“Humble yourselves before the Lord, and he will exalt you.” – James 4:10 
“Let’s make America great again!” We’re hearing that campaign slogan a lot these days. We also hear: “America is already great, but we can be even greater.”
This article is not about political campaigns. Honestly, I have friends who are Republican, Democrat, Independent and Libertarian. There is ample rhetoric about politics everywhere we turn. It is – and always will be – an unending subject filled with controversial topics, too significant to mention.
What I do not hear much of is a clarion call for us to humble ourselves.
I’m aware of how a message that stresses humility is unpopular. It goes cross-grain to what we are conditioned to believe. We’re encouraged to imagine that bigger is better, and less is not all that great. That’s why loud conversation, and public relations that emphasize the success of an individual or company is more attractive – and hollow!
It’s not too often that we hear people talk about their failures, foibles, or fiascos. Somehow, we prefer to shy away from discussions of disappointments, personal or professional disasters, or ethical compromise. Unless those conversations can somehow bolster our misguided assumption of greatness, or serve to deride an individual or company, we are quick to avoid them. The hard, truthful, and exposing conversations are just too uncomfortable.
Let’s be honest: Success continues to seem more attractive than failure, and being rich seems more comfortable than poverty.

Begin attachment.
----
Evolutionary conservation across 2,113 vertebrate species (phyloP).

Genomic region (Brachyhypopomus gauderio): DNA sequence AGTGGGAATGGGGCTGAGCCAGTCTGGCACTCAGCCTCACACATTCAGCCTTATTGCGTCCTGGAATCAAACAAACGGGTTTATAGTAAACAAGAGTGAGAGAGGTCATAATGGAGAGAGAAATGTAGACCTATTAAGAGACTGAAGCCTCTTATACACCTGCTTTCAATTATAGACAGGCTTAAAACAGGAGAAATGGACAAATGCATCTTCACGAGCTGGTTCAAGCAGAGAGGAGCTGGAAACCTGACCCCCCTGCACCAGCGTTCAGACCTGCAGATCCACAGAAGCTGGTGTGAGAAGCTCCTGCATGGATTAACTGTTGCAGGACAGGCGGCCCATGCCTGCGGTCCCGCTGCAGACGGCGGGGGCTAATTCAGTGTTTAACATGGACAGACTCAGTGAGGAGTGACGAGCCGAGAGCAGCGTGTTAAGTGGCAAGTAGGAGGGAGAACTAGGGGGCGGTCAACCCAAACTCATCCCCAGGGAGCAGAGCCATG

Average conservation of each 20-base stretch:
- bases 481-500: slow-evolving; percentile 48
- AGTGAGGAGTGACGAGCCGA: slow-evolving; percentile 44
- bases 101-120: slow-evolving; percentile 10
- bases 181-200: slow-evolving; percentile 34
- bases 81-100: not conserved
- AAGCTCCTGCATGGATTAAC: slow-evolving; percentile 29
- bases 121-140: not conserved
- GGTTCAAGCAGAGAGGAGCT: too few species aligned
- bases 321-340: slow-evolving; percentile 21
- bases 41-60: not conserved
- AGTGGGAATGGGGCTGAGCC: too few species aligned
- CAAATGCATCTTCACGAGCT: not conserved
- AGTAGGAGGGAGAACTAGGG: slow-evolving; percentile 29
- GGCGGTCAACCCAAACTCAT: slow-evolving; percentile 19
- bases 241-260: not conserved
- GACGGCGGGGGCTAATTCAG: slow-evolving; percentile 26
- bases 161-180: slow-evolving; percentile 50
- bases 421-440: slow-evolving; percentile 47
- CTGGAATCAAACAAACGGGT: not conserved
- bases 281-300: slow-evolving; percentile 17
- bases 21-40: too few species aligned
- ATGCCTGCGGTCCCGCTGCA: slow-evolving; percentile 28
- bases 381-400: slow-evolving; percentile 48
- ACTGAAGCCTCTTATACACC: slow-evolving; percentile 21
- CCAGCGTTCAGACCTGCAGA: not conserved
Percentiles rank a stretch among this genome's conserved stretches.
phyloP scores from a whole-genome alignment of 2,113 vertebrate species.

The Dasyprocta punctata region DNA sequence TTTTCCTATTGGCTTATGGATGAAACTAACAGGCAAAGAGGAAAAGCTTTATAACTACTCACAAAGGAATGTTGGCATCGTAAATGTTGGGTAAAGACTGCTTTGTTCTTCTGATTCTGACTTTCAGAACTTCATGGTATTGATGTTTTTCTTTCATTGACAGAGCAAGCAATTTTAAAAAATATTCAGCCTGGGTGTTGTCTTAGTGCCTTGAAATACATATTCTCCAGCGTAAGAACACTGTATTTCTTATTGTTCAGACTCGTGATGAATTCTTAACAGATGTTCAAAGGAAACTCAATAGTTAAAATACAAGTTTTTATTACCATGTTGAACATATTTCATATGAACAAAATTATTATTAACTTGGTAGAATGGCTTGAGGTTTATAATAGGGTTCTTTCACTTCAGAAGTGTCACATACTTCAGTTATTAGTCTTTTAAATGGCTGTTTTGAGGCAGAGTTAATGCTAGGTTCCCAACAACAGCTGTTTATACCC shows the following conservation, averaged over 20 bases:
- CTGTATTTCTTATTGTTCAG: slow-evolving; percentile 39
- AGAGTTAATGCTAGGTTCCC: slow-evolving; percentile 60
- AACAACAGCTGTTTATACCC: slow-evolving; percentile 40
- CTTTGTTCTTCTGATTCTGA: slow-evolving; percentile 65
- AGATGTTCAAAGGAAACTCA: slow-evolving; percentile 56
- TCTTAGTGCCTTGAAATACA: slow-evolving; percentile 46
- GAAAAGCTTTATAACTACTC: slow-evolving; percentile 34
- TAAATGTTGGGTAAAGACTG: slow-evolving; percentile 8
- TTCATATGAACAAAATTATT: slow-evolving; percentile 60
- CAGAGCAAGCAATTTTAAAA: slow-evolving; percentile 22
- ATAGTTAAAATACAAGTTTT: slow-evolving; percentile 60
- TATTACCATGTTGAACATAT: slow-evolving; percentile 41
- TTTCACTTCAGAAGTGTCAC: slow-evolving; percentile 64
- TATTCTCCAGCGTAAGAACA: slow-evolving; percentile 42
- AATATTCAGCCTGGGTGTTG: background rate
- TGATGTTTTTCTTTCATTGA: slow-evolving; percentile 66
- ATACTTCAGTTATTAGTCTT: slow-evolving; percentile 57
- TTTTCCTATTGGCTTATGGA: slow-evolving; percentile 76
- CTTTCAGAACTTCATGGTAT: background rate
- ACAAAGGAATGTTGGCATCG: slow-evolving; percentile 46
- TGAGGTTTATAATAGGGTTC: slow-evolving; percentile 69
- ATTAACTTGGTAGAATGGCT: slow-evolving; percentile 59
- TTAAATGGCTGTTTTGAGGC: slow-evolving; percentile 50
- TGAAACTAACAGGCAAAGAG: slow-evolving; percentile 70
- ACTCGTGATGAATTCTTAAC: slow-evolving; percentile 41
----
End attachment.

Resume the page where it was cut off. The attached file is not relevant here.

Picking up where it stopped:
A follower of Christ chooses to submit to the purpose of Jesus; the One we follow. We do not do it perfectly. James (the author of the text above) understands. The values of Christ are faultless; we’re not! That’s why James reminds his audience (and us): “Humble yourselves before the Lord…”
He understands that in the kingdom of God, acclaim (success) is not measured by accomplishments, wealth, or popularity. Rather, the greater value we can achieve is humility. It is through self-abasement that God raises us. The way up is down, because – although our society places high esteem upon being great – in the kingdom of God: “God opposes the proud, but gives grace to the humble” (James 4:6).
As a follower of Christ, I must continually guard myself against being influenced by this earthly kingdom. Although my desire is to live according to the principles of God’s kingdom, sadly I’m not as successful as I want. However, with each failure, there is an invitation for me to “…humble myself before the Lord.”
Perhaps acknowledging my failure, confessing my sin, and engaging in the honest and hard conversations (those not intended to bolster my image or position), is much more pleasing to God. Somehow, I believe this type of exchange is much more beneficial to others.
In every area of life (even in politics and business), to become even greater begins with submitting our ambition, objectives, and dreams to God. For each of us, we would do well to focus each day on James’ reminder:
“Submit yourselves therefore to God. Resist the devil, and he will flee from you. Draw near to God, and he will draw near to you. Cleanse your hands, you sinners, and purify your hearts, you double-minded. Be wretched and mourn and weep. Let your laughter be turned to mourning and your joy to gloom. Humble yourselves before the Lord, and he will exalt you.” 
Let’s Make America HUMBLE Again! Let it begin with me.
The Holy Bible: English Standard Version (Wheaton: Standard Bible Society, 2001), Jas 4:10
 The Holy Bible: English Standard Version (Wheaton: Standard Bible Society, 2001), Jas 4:7–1
● How much time do I spend thinking of how to become more successful?
● What areas in my life need to be submitted to God?
● Does my “press release” only focus on my accomplishments?
● How might I speak about my failures? What have they taught me? How can my disappointments
be opportunities to help others?
● What keeps me from humbling myself before the Lord?